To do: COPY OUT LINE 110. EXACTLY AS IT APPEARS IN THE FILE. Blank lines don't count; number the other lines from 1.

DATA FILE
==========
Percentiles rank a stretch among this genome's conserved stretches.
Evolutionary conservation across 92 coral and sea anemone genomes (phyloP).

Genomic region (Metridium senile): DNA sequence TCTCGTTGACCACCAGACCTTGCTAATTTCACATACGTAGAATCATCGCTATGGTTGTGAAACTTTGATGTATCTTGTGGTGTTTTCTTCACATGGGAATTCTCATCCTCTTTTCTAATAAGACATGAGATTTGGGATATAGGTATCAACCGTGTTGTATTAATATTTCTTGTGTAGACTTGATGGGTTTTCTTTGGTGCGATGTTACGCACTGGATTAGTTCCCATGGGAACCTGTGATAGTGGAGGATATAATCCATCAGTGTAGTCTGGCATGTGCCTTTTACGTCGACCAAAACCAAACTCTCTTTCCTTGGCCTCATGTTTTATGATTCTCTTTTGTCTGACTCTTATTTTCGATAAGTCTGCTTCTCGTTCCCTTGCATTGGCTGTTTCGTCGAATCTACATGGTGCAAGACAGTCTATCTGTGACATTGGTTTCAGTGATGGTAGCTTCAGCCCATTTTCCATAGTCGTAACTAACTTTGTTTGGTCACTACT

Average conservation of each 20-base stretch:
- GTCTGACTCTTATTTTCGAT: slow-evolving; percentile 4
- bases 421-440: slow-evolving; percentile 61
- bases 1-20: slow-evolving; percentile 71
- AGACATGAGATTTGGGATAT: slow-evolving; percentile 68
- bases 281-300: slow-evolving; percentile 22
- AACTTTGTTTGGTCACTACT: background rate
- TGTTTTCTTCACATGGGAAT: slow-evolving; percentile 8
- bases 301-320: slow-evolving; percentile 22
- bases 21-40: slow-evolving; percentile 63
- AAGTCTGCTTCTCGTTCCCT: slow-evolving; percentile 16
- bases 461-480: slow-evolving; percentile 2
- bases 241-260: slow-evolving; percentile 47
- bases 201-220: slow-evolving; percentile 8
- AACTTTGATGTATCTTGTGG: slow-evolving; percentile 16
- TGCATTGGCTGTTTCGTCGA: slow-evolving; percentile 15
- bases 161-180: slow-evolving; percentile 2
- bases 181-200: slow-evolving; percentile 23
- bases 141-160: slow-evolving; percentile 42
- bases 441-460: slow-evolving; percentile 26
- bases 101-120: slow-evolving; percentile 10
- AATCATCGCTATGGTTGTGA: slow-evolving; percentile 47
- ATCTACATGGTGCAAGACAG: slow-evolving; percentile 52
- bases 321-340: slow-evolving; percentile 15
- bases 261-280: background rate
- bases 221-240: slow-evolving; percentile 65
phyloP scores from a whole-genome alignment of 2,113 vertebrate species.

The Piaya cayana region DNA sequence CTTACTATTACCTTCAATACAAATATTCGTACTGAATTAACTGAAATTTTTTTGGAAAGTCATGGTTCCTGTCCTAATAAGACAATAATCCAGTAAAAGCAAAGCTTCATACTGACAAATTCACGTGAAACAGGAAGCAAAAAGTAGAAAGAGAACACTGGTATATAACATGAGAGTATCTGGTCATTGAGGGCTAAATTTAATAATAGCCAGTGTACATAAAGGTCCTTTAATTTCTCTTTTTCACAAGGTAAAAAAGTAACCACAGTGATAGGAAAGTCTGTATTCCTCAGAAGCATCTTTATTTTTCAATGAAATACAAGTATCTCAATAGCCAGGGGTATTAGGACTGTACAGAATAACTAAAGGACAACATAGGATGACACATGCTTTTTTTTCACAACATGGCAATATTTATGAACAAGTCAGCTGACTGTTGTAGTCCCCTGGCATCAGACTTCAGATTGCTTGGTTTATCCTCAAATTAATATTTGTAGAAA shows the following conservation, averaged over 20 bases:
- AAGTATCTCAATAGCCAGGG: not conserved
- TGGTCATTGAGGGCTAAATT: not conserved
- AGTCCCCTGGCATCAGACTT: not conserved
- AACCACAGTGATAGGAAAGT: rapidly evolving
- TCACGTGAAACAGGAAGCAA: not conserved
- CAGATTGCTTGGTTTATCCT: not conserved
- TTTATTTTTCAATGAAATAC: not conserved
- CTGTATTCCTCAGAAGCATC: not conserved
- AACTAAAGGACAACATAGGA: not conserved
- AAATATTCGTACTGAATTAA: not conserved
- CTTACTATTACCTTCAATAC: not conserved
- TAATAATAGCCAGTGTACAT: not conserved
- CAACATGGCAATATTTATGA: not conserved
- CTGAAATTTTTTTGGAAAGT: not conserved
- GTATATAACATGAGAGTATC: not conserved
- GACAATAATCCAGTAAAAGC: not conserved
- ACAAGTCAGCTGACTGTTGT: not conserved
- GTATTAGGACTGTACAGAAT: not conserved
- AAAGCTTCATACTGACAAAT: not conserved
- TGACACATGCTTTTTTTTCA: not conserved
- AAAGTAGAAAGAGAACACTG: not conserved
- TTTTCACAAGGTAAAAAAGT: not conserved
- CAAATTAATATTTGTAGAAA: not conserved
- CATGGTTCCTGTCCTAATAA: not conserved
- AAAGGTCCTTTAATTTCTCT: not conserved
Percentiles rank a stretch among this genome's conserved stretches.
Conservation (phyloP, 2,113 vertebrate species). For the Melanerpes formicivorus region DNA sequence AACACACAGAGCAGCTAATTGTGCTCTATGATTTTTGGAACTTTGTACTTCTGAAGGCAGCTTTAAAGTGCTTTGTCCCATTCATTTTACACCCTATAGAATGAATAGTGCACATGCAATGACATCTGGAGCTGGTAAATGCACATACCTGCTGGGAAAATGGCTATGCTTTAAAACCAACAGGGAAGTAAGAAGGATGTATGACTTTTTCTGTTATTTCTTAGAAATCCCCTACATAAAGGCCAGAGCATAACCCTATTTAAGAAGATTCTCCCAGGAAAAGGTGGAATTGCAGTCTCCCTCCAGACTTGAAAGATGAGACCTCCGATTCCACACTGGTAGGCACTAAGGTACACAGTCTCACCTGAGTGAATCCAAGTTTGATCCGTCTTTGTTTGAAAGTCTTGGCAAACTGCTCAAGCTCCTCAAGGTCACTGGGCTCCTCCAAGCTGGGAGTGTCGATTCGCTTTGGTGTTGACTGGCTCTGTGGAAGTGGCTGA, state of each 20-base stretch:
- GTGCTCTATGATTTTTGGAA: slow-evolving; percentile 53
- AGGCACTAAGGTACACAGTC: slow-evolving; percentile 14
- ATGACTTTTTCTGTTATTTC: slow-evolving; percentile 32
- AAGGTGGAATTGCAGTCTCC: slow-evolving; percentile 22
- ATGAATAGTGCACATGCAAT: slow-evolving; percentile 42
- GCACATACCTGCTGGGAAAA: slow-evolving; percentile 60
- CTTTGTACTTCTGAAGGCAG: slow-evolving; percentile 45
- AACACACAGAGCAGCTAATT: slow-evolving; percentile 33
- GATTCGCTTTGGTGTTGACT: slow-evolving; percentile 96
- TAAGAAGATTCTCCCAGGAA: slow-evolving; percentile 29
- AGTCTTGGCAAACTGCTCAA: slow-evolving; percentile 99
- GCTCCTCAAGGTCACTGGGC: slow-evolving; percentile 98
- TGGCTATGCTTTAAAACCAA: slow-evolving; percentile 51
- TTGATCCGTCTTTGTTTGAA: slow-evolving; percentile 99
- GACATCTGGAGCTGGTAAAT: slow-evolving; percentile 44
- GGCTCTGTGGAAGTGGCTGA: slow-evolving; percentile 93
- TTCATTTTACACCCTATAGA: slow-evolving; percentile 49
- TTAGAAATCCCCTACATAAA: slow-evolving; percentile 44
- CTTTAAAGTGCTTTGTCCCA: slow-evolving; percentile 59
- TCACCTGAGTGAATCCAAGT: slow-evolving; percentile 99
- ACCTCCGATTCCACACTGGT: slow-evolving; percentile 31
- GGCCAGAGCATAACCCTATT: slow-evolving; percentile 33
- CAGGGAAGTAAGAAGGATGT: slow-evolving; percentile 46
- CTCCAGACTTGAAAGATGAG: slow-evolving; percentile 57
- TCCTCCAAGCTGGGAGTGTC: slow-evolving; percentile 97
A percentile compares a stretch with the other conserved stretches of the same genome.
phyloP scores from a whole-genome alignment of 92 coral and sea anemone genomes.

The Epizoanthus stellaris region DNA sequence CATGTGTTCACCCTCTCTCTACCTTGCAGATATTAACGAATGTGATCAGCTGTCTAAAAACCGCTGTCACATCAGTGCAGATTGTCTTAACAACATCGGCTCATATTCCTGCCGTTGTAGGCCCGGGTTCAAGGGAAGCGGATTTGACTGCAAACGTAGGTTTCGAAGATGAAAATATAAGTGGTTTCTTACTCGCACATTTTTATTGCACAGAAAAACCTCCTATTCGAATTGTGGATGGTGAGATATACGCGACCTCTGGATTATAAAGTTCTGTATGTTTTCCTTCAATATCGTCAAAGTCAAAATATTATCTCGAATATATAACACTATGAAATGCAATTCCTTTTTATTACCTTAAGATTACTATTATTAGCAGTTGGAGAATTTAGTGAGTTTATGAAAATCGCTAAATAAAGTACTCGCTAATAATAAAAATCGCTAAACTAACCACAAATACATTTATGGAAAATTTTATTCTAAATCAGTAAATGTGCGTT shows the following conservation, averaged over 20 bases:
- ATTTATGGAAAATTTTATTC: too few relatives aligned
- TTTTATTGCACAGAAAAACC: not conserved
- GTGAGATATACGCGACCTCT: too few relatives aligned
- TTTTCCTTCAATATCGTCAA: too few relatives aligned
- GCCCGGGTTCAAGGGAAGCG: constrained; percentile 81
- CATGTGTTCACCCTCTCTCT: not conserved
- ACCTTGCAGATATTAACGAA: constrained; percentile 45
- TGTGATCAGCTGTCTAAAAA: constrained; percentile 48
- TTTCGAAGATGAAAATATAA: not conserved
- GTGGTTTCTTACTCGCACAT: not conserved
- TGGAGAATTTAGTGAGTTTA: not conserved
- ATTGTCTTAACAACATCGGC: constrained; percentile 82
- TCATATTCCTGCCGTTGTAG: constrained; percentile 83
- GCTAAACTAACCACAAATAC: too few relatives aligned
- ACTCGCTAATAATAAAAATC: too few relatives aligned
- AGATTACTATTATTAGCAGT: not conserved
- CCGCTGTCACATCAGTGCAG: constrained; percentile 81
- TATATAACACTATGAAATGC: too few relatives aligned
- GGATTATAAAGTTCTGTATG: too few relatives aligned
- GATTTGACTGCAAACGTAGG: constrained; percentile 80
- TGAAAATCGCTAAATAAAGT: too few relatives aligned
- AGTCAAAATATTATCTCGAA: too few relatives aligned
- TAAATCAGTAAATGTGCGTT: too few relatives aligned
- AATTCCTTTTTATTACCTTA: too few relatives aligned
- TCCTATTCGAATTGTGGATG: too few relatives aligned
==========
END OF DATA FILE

- AATTCCTTTTTATTACCTTA: too few relatives aligned